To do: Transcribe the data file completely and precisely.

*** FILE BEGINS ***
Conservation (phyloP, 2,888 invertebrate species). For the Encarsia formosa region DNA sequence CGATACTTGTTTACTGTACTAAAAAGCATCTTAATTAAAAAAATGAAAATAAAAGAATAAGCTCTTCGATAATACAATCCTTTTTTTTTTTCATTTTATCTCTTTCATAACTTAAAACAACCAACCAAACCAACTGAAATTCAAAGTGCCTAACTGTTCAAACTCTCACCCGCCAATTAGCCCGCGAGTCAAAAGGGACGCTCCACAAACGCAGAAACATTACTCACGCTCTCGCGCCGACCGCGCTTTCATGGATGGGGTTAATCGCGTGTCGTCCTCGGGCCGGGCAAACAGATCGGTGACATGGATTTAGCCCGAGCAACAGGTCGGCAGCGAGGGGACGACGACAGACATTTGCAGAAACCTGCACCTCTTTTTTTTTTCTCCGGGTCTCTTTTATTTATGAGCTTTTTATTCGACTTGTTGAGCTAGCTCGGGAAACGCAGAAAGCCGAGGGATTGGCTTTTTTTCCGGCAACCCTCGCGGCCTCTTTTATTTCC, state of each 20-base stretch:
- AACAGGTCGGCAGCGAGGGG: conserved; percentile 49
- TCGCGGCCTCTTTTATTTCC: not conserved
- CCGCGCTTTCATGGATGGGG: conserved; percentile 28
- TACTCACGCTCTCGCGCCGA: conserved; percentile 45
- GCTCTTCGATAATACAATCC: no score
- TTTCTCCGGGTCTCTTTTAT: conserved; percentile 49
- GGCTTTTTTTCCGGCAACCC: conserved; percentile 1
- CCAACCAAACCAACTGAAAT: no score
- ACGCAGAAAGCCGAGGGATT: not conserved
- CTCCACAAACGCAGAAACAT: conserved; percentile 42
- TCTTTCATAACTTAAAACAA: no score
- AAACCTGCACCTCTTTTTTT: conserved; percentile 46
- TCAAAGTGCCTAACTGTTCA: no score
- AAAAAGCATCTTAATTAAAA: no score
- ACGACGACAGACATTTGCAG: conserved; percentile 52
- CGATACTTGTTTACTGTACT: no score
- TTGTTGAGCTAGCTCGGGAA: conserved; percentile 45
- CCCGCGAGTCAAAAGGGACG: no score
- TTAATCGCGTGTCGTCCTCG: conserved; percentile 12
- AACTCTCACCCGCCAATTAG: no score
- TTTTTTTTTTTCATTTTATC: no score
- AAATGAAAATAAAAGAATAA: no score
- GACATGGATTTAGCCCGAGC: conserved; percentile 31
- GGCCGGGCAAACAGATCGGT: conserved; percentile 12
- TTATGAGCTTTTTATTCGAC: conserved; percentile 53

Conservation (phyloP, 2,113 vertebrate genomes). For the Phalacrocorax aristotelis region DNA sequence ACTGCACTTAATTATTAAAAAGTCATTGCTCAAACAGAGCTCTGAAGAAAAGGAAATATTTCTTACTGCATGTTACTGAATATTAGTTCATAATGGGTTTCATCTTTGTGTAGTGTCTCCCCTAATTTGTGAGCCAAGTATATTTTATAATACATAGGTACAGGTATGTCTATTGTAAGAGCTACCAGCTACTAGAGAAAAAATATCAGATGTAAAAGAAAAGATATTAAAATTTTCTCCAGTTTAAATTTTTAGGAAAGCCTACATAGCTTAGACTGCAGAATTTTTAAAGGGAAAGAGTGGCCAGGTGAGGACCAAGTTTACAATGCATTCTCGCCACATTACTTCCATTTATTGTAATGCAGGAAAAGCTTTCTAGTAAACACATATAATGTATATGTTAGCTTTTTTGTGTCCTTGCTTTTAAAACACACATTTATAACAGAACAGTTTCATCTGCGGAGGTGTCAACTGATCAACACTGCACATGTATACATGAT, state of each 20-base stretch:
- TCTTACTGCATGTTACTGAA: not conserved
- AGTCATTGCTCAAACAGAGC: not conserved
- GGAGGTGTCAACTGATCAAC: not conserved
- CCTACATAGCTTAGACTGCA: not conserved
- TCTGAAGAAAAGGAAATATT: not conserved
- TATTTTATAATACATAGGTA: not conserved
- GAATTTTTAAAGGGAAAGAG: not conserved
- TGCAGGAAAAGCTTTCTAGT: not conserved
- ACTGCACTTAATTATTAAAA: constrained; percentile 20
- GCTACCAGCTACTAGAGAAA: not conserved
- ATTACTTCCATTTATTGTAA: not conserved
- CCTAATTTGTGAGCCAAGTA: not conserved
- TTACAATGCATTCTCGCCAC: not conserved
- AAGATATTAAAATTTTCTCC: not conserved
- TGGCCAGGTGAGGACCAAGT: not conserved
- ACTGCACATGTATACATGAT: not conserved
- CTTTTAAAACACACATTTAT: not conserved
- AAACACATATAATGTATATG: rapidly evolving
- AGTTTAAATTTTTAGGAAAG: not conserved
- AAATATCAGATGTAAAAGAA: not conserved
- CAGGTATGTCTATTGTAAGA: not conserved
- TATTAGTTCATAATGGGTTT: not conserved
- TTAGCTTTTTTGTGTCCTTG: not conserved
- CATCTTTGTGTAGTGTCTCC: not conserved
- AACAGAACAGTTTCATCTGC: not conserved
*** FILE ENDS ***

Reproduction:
Conservation (phyloP, 2,888 invertebrate species). For the Encarsia formosa region DNA sequence CGATACTTGTTTACTGTACTAAAAAGCATCTTAATTAAAAAAATGAAAATAAAAGAATAAGCTCTTCGATAATACAATCCTTTTTTTTTTTCATTTTATCTCTTTCATAACTTAAAACAACCAACCAAACCAACTGAAATTCAAAGTGCCTAACTGTTCAAACTCTCACCCGCCAATTAGCCCGCGAGTCAAAAGGGACGCTCCACAAACGCAGAAACATTACTCACGCTCTCGCGCCGACCGCGCTTTCATGGATGGGGTTAATCGCGTGTCGTCCTCGGGCCGGGCAAACAGATCGGTGACATGGATTTAGCCCGAGCAACAGGTCGGCAGCGAGGGGACGACGACAGACATTTGCAGAAACCTGCACCTCTTTTTTTTTTCTCCGGGTCTCTTTTATTTATGAGCTTTTTATTCGACTTGTTGAGCTAGCTCGGGAAACGCAGAAAGCCGAGGGATTGGCTTTTTTTCCGGCAACCCTCGCGGCCTCTTTTATTTCC, state of each 20-base stretch:
- AACAGGTCGGCAGCGAGGGG: conserved; percentile 49
- TCGCGGCCTCTTTTATTTCC: not conserved
- CCGCGCTTTCATGGATGGGG: conserved; percentile 28
- TACTCACGCTCTCGCGCCGA: conserved; percentile 45
- GCTCTTCGATAATACAATCC: no score
- TTTCTCCGGGTCTCTTTTAT: conserved; percentile 49
- GGCTTTTTTTCCGGCAACCC: conserved; percentile 1
- CCAACCAAACCAACTGAAAT: no score
- ACGCAGAAAGCCGAGGGATT: not conserved
- CTCCACAAACGCAGAAACAT: conserved; percentile 42
- TCTTTCATAACTTAAAACAA: no score
- AAACCTGCACCTCTTTTTTT: conserved; percentile 46
- TCAAAGTGCCTAACTGTTCA: no score
- AAAAAGCATCTTAATTAAAA: no score
- ACGACGACAGACATTTGCAG: conserved; percentile 52
- CGATACTTGTTTACTGTACT: no score
- TTGTTGAGCTAGCTCGGGAA: conserved; percentile 45
- CCCGCGAGTCAAAAGGGACG: no score
- TTAATCGCGTGTCGTCCTCG: conserved; percentile 12
- AACTCTCACCCGCCAATTAG: no score
- TTTTTTTTTTTCATTTTATC: no score
- AAATGAAAATAAAAGAATAA: no score
- GACATGGATTTAGCCCGAGC: conserved; percentile 31
- GGCCGGGCAAACAGATCGGT: conserved; percentile 12
- TTATGAGCTTTTTATTCGAC: conserved; percentile 53

Conservation (phyloP, 2,113 vertebrate genomes). For the Phalacrocorax aristotelis region DNA sequence ACTGCACTTAATTATTAAAAAGTCATTGCTCAAACAGAGCTCTGAAGAAAAGGAAATATTTCTTACTGCATGTTACTGAATATTAGTTCATAATGGGTTTCATCTTTGTGTAGTGTCTCCCCTAATTTGTGAGCCAAGTATATTTTATAATACATAGGTACAGGTATGTCTATTGTAAGAGCTACCAGCTACTAGAGAAAAAATATCAGATGTAAAAGAAAAGATATTAAAATTTTCTCCAGTTTAAATTTTTAGGAAAGCCTACATAGCTTAGACTGCAGAATTTTTAAAGGGAAAGAGTGGCCAGGTGAGGACCAAGTTTACAATGCATTCTCGCCACATTACTTCCATTTATTGTAATGCAGGAAAAGCTTTCTAGTAAACACATATAATGTATATGTTAGCTTTTTTGTGTCCTTGCTTTTAAAACACACATTTATAACAGAACAGTTTCATCTGCGGAGGTGTCAACTGATCAACACTGCACATGTATACATGAT, state of each 20-base stretch:
- TCTTACTGCATGTTACTGAA: not conserved
- AGTCATTGCTCAAACAGAGC: not conserved
- GGAGGTGTCAACTGATCAAC: not conserved
- CCTACATAGCTTAGACTGCA: not conserved
- TCTGAAGAAAAGGAAATATT: not conserved
- TATTTTATAATACATAGGTA: not conserved
- GAATTTTTAAAGGGAAAGAG: not conserved
- TGCAGGAAAAGCTTTCTAGT: not conserved
- ACTGCACTTAATTATTAAAA: constrained; percentile 20
- GCTACCAGCTACTAGAGAAA: not conserved
- ATTACTTCCATTTATTGTAA: not conserved
- CCTAATTTGTGAGCCAAGTA: not conserved
- TTACAATGCATTCTCGCCAC: not conserved
- AAGATATTAAAATTTTCTCC: not conserved
- TGGCCAGGTGAGGACCAAGT: not conserved
- ACTGCACATGTATACATGAT: not conserved
- CTTTTAAAACACACATTTAT: not conserved
- AAACACATATAATGTATATG: rapidly evolving
- AGTTTAAATTTTTAGGAAAG: not conserved
- AAATATCAGATGTAAAAGAA: not conserved
- CAGGTATGTCTATTGTAAGA: not conserved
- TATTAGTTCATAATGGGTTT: not conserved
- TTAGCTTTTTTGTGTCCTTG: not conserved
- CATCTTTGTGTAGTGTCTCC: not conserved
- AACAGAACAGTTTCATCTGC: not conserved